How Do SMEs Tackle Compliance Challenges in IT?

In most SMEs, the discussion on ‘Compliance in IT’ is ignored until the company is sued or mired in some legal trouble. The author, Chaitanya Dhareshwar, is Head IT at Banyan Tours and Travels and he discusses the subject of ‘compliance in IT’ from an SME’s perspective.

Chaitanya Dhareshwar,Head IT, Banyan Tours and Travels
Summary:

In most SMEs, the discussion on ‘Compliance in IT’ is ignored until the company is sued or mired in some legal trouble. The author, Chaitanya Dhareshwar, is Head IT at Banyan Tours and Travels and he discusses the subject of ‘compliance in IT’ from an SME’s perspective.

The recent amendments in the Information Technology Act, 2000 has put a tremendous focus on regulatory compliances. Enterprises are embracing technology in order to monitor employee internet use. With the advent of social media and consumerization of IT, CIOs need to metamorphose their security strategies. According to a report by Gartner, 60 percent CIOs are expected to watch workers’ social media use for security breaches. While big organizations are expanding their security budgets to brace new measures, small and medium enterprises are still struggling to save cost and enforce regulatory compliances concurrently.

Larger enterprises often have an in-house legal team and contract a large legal organization as per requirement. But typically, SMEs do not have a legal department and the work is mostly outsourced to a small legal panel. Therefore, the ability to interpret legal laws becomes a major shortcoming. The techno-legal opinion required is not always available.  SMEs rigidly focus on cost saving. Taking the unnecessary overhead of having to figure out legal intricacies, especially, "perceived compliance issues" are touted as undesirable and unnecessary.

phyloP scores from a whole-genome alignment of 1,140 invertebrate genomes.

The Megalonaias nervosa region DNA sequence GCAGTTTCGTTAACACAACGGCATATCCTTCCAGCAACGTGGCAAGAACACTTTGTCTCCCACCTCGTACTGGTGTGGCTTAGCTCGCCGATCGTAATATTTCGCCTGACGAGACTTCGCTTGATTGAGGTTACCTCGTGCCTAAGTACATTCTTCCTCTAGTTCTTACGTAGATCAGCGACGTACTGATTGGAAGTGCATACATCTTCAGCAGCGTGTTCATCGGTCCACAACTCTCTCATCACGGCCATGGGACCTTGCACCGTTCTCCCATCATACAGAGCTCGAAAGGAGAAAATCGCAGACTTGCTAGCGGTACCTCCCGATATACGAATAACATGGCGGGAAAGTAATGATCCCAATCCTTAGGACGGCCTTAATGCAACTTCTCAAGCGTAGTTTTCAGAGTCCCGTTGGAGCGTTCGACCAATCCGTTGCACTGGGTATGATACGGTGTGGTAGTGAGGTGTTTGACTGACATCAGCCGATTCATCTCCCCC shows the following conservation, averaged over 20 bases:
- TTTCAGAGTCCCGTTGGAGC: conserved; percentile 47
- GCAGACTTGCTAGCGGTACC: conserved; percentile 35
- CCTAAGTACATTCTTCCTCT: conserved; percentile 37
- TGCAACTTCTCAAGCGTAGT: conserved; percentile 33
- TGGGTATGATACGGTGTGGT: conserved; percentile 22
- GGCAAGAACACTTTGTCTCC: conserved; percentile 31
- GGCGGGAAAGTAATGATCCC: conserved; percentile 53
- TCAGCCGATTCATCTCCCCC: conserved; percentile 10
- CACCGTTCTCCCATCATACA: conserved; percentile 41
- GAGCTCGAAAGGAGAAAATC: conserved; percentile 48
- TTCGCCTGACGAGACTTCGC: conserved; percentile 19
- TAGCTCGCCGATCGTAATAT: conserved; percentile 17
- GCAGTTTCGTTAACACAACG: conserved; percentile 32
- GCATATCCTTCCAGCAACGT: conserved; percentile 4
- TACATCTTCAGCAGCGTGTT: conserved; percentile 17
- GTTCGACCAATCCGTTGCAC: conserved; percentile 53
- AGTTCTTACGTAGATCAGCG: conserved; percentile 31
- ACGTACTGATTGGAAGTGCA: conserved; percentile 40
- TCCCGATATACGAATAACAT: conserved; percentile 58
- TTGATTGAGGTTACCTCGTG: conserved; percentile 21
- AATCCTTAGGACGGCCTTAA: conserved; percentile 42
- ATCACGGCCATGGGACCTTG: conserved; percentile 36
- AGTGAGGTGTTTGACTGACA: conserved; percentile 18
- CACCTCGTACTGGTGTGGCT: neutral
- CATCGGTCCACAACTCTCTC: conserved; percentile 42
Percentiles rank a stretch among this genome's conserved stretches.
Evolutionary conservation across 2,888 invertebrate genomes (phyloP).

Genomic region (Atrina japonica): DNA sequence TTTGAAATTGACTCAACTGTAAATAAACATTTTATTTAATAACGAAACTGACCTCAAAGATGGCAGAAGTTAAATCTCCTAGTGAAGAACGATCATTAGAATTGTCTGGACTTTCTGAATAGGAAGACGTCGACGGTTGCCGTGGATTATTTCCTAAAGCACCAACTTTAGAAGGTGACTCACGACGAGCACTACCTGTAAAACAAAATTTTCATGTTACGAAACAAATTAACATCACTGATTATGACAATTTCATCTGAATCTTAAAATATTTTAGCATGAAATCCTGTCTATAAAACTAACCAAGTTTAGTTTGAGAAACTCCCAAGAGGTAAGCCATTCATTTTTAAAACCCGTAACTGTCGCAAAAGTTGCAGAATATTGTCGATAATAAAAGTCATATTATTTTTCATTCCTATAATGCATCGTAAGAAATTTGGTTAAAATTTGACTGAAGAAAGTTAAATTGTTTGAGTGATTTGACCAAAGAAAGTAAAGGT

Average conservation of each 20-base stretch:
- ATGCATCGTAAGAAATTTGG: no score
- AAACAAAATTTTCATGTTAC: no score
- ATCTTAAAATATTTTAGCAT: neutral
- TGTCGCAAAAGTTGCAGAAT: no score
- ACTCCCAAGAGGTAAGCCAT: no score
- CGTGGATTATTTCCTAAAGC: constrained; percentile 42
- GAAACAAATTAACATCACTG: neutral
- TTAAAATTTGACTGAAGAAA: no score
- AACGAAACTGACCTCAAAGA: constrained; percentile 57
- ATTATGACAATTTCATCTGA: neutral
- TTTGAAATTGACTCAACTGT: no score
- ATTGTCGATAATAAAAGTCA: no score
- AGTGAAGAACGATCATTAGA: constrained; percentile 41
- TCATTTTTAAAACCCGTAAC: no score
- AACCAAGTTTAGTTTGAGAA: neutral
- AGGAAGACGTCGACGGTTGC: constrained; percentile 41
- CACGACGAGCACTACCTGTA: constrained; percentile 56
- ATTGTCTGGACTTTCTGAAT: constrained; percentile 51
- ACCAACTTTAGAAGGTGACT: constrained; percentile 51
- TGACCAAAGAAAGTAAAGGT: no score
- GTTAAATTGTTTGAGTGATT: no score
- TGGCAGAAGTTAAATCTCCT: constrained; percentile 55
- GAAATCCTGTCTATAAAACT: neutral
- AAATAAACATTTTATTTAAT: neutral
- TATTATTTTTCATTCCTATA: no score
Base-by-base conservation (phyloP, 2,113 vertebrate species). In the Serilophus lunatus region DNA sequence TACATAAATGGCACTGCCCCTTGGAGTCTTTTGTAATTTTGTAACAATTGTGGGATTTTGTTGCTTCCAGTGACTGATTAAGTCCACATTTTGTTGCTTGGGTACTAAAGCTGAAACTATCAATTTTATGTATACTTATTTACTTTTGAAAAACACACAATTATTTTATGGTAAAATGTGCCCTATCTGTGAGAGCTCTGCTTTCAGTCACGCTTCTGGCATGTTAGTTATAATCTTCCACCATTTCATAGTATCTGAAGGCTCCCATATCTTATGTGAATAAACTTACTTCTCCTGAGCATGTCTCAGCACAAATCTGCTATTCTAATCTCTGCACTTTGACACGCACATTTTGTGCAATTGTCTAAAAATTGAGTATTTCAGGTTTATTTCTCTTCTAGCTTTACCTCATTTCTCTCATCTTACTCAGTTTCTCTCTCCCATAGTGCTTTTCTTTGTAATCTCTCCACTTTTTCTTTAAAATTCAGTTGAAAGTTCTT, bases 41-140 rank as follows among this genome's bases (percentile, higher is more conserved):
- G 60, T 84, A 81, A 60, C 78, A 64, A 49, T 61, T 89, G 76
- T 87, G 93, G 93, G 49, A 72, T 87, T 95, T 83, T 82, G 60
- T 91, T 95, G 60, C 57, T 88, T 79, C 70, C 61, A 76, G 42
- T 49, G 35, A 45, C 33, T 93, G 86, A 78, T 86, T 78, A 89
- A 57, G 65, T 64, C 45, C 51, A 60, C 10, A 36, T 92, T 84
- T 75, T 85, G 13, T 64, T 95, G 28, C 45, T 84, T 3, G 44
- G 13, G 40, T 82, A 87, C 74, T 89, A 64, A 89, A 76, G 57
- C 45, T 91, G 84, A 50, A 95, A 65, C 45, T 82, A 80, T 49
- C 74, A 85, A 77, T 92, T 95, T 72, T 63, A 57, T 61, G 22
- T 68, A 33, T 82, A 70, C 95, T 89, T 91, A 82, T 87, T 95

Even the CIOs in large enterprises are expected to monitor employee accounts to detect security breaches, the technology leaders in SMEs are often not so well equipped to understand legal ramifications, and may not have adequate legal support to get to the baseline.

For instance, in 2010, a client walked into the office seeking details on how her private data was being protected. She demanded that we produce a ‘privacy policy’ document. Our operations team printed a document and submitted it to her. She expressed her distaste for a particular policy term which said "we will use the data as necessary for our business purposes." Had she filed a privacy breach case against our company, we would have lost at least 30 percent of our client base, and the company would have suffered a closure.

Therefore, the lack of awareness around regulatory compliances, cost issues and a dearth of employee privacy policies are the biggest challenges faced by SMEs. The key to success is to have only one person responsible for it. A competent IT leader must take responsibility while adopting a standard governance model. Normally it’s the CIO but it may vary for different organizations. 

 SMEs must take the following best practices into consideration while forming a governance model:

  • Understanding the implications of applicable regulations throughout an organization
  • Performing a security risk assessment
  • Creating and implementing a set of policies and controls
  • Monitoring, enforcing and documenting the controls

But the question is: How many SMEs follow these best practices? Not more than 80 percent of the medium enterprises and about 5 percent of the small enterprises. The main reason being the expense and time taken to understand the legal implications, policy, and standards is simply not worth the risk. Or they believe that it's not worth  until calamity strikes.